There are amazing stories out there. Amazing. Not just published, but written all over the web, in fanfic, in blogs, in journals, in parody, on news sites... Everywhere. So many of them suffer, however, from the author's inability, or (and much worse) unwillingness to convey the essence of what he or she is writing.
The internet gives us an incredible connection to people of different countries, languages and backgrounds. It's an aspect I treasure, and I understand that there will be differences and mistakes and misunderstandings, that not all people write in the same language or style and that this is the reason for most of the miscommunication on this front. I'm not asking for some universal language requirement, and I'm certainly not asking people to tailor their writing for an 'English speaking world' or whatever the heck. I just want to stress the importance of knowing how to convey a story technically as well as artfully, especially if you want to publish it for the world at large, because it is a damn shame when something so beautiful loses its potency because of spelling errors and inattention to detail.
Getting so many of my ideas while walking to and from the gym lately has made me very aware of how often I draw on what I see around me in my writing. The beauty of (currently) dealing with characters in our present day setting is all the direct inspiration that arrives free of charge.
Little things: a man waiting for a tow truck on the side of the road; a teenager juggling projects, driving tests, and prom plans all in one weekend; a line stretching around the block in front of a movie theater on opening weekend. Big things: the fight for gay rights; the imbalance between the 1% and the 99%; the news that leaps off the front page or the computer screen, sometimes in real time. There is so much to draw on, and it doesn't have to be a big climactic moment at all. A teacher once told me there is drama in brushing your teeth, if you approach it in the right way. Learning to open our eyes and ears (and noses and all the rest) to the small stuff is all part of world building. I want my characters to walk through a concrete universe full of the results of others' actions, surrounded by the people who make that world what it is, reacting to their world as if they are physically breathing it in and out of their bodies. The question of detail may mean the difference between a story that tugs fitfully at your trouser leg and a story that grips you by both shoulders and stares you point blank in the eye.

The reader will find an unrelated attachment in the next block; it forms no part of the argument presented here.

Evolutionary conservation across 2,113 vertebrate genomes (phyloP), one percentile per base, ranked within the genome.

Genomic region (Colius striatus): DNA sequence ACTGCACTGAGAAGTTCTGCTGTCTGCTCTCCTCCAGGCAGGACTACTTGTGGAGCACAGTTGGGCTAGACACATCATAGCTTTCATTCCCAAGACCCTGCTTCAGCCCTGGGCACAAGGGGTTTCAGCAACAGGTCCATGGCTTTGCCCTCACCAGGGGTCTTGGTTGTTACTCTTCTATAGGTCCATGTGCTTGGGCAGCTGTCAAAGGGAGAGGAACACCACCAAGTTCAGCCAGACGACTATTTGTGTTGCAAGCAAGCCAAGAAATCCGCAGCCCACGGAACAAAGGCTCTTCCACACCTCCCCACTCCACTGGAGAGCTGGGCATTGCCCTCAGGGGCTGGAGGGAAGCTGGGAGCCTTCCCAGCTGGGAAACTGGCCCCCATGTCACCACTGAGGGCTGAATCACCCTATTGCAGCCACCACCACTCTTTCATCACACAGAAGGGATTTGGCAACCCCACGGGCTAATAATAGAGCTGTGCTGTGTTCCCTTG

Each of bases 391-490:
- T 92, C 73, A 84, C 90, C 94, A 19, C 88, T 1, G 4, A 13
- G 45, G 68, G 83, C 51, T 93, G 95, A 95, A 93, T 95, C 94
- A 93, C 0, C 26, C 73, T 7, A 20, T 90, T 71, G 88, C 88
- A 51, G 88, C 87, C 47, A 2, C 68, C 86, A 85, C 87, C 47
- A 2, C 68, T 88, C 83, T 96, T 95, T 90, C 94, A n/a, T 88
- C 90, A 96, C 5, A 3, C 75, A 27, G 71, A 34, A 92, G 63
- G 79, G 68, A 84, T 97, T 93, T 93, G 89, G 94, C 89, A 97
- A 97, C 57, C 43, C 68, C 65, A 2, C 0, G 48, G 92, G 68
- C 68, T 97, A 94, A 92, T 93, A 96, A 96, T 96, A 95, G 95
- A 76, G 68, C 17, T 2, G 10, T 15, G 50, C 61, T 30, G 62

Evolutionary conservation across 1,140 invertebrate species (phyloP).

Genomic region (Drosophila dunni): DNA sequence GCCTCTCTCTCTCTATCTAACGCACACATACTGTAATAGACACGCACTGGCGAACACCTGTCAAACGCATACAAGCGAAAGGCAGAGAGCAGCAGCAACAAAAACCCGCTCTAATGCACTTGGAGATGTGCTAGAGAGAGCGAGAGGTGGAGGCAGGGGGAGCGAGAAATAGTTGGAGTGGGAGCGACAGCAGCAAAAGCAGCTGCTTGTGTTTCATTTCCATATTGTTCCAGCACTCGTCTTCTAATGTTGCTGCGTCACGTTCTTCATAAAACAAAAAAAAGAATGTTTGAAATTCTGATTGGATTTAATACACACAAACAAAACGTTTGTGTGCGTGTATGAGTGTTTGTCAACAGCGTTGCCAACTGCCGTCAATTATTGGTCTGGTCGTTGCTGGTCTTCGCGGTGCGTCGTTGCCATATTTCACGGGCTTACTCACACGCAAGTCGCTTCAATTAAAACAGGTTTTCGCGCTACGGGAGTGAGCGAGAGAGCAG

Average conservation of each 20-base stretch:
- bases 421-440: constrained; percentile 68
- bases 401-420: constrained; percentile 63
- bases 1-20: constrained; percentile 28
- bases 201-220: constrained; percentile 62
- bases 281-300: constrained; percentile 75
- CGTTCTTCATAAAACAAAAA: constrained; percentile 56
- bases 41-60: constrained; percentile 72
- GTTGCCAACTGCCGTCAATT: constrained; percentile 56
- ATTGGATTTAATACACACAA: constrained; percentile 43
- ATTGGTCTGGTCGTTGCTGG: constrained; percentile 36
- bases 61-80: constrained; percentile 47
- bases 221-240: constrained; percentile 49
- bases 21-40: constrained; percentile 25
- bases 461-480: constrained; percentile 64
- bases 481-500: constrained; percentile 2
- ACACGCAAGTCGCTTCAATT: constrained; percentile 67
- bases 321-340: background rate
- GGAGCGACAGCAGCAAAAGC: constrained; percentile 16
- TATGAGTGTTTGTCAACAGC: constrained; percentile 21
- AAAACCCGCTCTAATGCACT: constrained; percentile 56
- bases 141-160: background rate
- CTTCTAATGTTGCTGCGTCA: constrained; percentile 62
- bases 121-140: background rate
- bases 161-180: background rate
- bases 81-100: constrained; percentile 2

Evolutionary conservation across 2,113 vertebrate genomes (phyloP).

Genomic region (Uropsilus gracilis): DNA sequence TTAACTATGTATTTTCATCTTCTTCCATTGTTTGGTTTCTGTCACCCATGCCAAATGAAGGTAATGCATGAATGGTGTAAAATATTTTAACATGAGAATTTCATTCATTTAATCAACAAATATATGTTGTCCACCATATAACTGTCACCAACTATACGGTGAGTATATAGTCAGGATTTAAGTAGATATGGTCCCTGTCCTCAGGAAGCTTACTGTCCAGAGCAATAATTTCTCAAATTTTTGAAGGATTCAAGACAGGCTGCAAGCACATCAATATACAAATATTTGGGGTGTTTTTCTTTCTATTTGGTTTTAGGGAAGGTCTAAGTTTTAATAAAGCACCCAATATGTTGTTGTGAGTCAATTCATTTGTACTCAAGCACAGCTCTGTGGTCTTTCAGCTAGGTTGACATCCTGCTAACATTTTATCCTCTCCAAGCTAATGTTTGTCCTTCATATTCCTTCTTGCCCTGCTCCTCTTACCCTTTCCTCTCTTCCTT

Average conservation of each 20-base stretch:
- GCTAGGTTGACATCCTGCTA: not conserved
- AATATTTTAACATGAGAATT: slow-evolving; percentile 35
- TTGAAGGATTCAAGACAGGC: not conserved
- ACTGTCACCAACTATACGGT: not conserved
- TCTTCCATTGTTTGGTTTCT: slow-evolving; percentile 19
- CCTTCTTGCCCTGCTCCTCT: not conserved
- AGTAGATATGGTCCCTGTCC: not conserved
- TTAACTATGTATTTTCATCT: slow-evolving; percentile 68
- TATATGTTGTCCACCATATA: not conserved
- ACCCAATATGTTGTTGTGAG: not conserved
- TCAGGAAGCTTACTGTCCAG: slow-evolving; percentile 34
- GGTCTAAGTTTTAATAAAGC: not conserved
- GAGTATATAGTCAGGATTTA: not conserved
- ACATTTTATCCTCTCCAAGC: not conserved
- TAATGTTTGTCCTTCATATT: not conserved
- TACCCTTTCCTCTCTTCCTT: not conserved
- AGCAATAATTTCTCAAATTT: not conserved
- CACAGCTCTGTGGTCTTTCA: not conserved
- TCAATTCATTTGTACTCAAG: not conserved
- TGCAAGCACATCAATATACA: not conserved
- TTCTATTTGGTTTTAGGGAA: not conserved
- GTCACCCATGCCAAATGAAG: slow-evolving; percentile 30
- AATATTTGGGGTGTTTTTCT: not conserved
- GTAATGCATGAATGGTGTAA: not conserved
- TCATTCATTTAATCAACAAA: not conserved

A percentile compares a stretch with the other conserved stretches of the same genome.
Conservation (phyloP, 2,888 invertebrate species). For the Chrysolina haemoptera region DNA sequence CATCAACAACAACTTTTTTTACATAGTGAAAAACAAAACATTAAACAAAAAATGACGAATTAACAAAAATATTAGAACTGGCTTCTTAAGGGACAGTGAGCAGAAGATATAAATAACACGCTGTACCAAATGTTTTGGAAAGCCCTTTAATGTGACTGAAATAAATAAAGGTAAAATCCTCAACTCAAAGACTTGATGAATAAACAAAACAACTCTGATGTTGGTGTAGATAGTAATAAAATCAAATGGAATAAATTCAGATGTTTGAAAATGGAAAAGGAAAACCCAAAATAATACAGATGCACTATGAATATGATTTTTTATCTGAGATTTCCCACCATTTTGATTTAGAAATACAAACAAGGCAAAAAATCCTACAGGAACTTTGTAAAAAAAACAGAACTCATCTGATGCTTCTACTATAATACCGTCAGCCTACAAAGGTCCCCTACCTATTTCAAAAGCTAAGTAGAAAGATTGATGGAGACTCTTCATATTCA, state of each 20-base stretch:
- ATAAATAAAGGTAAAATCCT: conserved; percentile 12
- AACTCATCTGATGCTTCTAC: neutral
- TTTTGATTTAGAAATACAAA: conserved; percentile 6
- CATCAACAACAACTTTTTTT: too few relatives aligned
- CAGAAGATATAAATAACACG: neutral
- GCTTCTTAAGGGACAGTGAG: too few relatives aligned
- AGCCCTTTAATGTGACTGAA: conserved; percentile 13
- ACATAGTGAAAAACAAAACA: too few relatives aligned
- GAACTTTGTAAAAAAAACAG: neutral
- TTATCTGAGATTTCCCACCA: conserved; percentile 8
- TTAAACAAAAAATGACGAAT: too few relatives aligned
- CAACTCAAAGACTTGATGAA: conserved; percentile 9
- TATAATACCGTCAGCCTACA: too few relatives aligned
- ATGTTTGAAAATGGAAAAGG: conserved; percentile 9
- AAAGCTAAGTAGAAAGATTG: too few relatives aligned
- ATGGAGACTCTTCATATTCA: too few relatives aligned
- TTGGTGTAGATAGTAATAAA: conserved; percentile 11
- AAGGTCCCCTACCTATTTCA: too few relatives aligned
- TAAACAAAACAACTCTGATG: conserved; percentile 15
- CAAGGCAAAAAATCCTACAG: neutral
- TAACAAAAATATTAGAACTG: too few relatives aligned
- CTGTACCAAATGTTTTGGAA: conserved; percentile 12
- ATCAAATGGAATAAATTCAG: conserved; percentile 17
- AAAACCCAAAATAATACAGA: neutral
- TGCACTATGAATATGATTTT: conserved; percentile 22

Another little beauty is that detail work can make character building easy, because the world is an active participant in who that person is or isn't, who he or she becomes. Noticing what my characters notice has been very instructive.
Random writing exercise: Take a character you've written or are thinking about... and change the gender, just for a day. Rewrite scenes, write new scenes, introduce this character to their other-gender self over coffee. Make your character genderless, if you want. Discover how much this changes your perception of your character. Get to know your character better.
...is all the little bits of research you end up doing. Running times, the anatomy of a gun, epileptic symptoms, neurotransmitters, law enforcement offices... Once I found myself going into detail on Ford F350 Super Duties. It's very similar to how a friend of mine once described her aspirations for acting: taking lots of lessons in lots of subjects so she could be fairly knowledgeable in as many fields as possible.
I think about Michael Crichton, one of my favorite writers (rest in peace), and how much fun he must have had while looking up dinosaur science/quantum mechanics/nanotechnology/gorilla family interaction/insert awesome notion here, and it just makes me enjoy it all the more. As writers, we get to find out a little bit about a lot of things, within a very short and condensed time frame. Even the most mundane research takes on an element of enjoyment once I've gotten firmly into it.
So much inspiration to be had out there.
Hello! My name is Grete and welcome to my writing blog! I am a writer or romance, horror, and general observation